By Lex "Gaz the Dungeonmaster" Ansems on August 19, 2015

OK, first of all... I have had a hell of a time; the Heroes of Might and Magic 7 Beta, Abunai 2015, playing Lost Dimensions, which I won (Yay, free games), and I can still find the time to write this review/comparison of D&D 4E and 5E.

First things first: as promised in Part One of this Dungeon Report, the story of my best friend: Miss Sprinkles the Fat Undead Sparkling Unicorn who, incidentally, wasn't called that when I met her. Coincidence... I think not! The very first time I met here, we were at a fair. It was one of my minions' birthday and she happened to invite a unicorn. The unicorn in question was absolutely lovely; all glitter and sparkling, the most fabulous creature at the fair. From the first time I laid eyes on her, I wanted her for my collection of minions. However, all this pinkness, rainbows and sparkling didn't quite fit the interior design of my dungeon. The second problem was her name: Marie-Louise Anna-Rose von Seckendorff the third. Damn, that was a long name. I actually got tired of pronouncing it, so a master plan hatched in my brain... (to be continued in my next review)

So, enough about her. Time to talk D&D. Last time, we left off after my thoughts on the world/encounter building section and were ready to jump right into the monster section. And that's exactly what we are going to do... right now!

PART 3: Monsters
Ok, let me get this off my chest right away; I dont like the monsters in the 5E monster manual , mainly for one reason: Monsters do way too much damage but don't have nearly enough health. This poses a problem when I try to send the players towards a challenge or an exciting BIG monster. If my monsters go first, I have a really big chance of instantly killing all players (which I don't want to do... YET). On the other hand, if the players go first there's a good chance they'll break my bad guy before he does anything, and that's no fun...

4E handles monsters in a totally different way; it has tiers of monsters: Minions, Standard, Elite and Solo monsters. Every monster can be classified as one of the tiers (however, story-wise you shouldn't be able to have an adult dragon minion, but what the hell!).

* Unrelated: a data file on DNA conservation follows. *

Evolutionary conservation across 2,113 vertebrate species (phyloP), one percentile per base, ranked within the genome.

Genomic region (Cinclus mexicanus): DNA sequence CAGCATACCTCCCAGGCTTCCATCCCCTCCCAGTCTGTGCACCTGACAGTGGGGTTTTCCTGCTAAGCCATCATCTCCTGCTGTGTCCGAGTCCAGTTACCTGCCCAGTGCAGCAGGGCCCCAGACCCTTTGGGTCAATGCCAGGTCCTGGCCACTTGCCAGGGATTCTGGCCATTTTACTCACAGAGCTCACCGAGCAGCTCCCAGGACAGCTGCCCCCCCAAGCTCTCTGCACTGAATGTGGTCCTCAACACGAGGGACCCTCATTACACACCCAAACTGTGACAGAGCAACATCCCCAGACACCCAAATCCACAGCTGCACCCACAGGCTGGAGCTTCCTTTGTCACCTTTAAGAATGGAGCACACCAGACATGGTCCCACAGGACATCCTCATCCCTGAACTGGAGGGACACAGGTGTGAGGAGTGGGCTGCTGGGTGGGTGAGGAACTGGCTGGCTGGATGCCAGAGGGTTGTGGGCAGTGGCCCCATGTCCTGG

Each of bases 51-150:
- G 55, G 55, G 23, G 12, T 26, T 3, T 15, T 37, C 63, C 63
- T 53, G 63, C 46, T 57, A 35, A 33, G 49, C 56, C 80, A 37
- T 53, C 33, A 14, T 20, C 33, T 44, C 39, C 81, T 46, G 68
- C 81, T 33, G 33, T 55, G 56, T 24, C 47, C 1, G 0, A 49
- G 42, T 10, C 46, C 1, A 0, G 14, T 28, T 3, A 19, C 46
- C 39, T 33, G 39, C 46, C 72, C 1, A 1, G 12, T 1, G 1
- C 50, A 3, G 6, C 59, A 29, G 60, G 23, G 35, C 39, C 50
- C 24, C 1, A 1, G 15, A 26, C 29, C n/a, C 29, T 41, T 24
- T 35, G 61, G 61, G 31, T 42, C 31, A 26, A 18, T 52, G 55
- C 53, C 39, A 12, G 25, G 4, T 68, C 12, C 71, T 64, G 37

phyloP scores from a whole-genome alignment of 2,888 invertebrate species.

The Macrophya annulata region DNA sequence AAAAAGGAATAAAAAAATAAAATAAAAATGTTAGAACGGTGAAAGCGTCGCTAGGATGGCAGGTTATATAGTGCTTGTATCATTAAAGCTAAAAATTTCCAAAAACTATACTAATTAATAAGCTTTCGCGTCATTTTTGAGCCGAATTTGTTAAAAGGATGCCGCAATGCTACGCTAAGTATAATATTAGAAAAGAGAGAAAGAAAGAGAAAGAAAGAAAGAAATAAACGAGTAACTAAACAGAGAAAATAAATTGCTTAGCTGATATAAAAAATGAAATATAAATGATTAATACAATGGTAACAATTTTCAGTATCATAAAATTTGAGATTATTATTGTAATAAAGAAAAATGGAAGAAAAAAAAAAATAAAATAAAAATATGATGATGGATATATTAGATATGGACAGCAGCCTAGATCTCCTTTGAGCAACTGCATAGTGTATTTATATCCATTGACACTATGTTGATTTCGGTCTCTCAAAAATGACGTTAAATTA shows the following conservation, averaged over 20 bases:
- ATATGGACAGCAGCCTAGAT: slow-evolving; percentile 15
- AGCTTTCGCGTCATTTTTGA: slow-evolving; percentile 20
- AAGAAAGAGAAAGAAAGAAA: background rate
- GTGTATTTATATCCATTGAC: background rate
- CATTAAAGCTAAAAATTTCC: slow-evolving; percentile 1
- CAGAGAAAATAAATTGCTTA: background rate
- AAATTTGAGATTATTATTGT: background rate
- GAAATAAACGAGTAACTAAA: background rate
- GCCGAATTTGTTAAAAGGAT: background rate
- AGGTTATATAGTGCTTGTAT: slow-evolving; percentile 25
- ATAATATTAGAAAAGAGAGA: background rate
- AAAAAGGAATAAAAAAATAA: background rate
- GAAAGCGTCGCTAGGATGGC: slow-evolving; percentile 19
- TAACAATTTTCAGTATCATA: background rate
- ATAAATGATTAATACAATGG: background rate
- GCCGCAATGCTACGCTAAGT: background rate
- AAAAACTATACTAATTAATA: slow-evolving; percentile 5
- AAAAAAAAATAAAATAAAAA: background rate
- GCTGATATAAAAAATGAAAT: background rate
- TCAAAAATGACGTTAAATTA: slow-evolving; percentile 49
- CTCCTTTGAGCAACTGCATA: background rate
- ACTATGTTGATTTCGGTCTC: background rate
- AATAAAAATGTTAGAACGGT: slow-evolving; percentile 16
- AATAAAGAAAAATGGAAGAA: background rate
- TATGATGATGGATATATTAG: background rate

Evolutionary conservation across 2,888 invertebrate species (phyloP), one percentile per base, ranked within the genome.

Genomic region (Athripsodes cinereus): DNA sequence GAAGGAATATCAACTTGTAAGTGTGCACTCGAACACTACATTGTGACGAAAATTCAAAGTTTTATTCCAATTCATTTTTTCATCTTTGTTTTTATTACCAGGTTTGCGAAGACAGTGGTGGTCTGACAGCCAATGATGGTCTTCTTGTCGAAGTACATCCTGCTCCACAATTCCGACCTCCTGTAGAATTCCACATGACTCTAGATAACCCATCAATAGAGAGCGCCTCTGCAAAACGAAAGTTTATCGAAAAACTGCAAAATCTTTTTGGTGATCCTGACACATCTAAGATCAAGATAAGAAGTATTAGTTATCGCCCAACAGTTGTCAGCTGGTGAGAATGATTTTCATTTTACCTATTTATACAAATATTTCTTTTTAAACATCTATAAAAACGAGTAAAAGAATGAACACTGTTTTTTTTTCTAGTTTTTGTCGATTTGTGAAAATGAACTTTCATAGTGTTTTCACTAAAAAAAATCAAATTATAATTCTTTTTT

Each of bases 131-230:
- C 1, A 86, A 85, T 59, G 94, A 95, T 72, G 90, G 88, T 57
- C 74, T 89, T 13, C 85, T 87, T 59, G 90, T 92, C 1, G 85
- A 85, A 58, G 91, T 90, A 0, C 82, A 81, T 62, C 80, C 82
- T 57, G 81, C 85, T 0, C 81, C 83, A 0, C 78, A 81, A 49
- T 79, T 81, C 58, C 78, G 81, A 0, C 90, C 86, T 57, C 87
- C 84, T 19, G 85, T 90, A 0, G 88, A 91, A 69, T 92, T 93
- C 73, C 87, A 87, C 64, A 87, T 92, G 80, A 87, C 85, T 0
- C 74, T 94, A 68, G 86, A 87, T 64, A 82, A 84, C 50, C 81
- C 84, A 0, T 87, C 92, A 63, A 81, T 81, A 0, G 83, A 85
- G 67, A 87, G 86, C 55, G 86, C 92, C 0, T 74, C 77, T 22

Minions are the shock troopers, the disposable troops, the cannon fodder. They always have 1 HP no matter what kind of monster the minion in question is. Standard monsters are... well, standard. The Elite monsters do a bit more damage and have a bit more health than standard monsters, making them ideal to use as mini-bosses. The Solo monsters are the BIG BAD GUYS; the end boss, the party killers. They do a lot of damage, and have a lot of health and seem to be designed for a single purpose: put an end to the adventurers quest... and lives.

As a new DM, I like the 4E monster manual more because it gives me more options to choose from. HOWEVER, I like to point out that I would still recommend playing 5E first and using its monsters, because it forces you to really “build” your own monster and learn how to properly balance its stats. I think I rambled on quite long enough about the monsters. It's time for the last part of our review, followed by my final verdict.

PART 4: Overall gameplay
Having been a player in 4E and a DM in 5E I got to see a bit of both worlds and have an excellent idea of what both systems are all about. As stated in part 1 of this Dungeon Report and earlier in this one, 4E is more combat focused and this shows: 4E is REALLY good at combat. This is, however, also its major downside, mainly because it focuses on combat so much that this takes up a lot of your in-game time and other things like roleplaying and story get pushed to the background. The “powers” that you get in 4E are really useful and clear to understand, but limit your options game-wise, as they are all created and written with combat in mind.

When playing 5E, the focus is more on story and characters, which enhances the game's overall flow and makes it less crunchy (less numbers floating around), so for a storyteller it's a really nice system. However, because it's new, it doesn't have as much options as 4E has. This is also a plus point, which could actually turn out to be just what this version of D&D needs.

As for the players I know and some of my other friends: they enjoy both systems. For some, 4E is to crunchy and revolves way too much around numbers. For them 5E is the favorite of the two systems because it is allows a more free-flowing style of playing.

And now, my friends, it is time for my Final Verdict
D&D is AWSOOOOOOOOOOOOOME!!! If I had to choose, I would definitely pick 5E, be it as a DM and as a player, because of the simplicity of the system. It is easy to learn, easy to teach, and equally (if not more) fun to play. 4E offers a lot more options, but for a player and a DM it can be really overwhelming. 4E has the power cards which translate everything to combat mechanics, ruling out any other approach than bloody battle. 5E also has its problems, with fewer books and materials, and (in my opinion) a balance problem as far as monsters are concerned, but that's actually it! So 5E is absolutely my preferred system.

Now, as an addendum: some shameless plugging!
Critical Role - First up, this is D&D with voice actors which is super awesome!
Bubbernaut - Secondly, a personal plug for a streamer I really like. His name is Bubbernaut and he plays D&D as well as other tabletop RPG games. If you visit him and he is streaming, just say that Gaz sent you :)

So that's it: my visions, opinions and thoughts on D&D. Basically, my advice to everyone out there would be: go out, buy a truckload of various dice and D&D books and start having fun!

Tactical Studies Rules, Inc. & Wizards of the Coast
Published: 1974 - present
Designer: Gary Gygax & Dave Arneson (D&D, first edition)
Players: 3 - 6 players, ages 12 & up
Playtime: approx. 90 minutes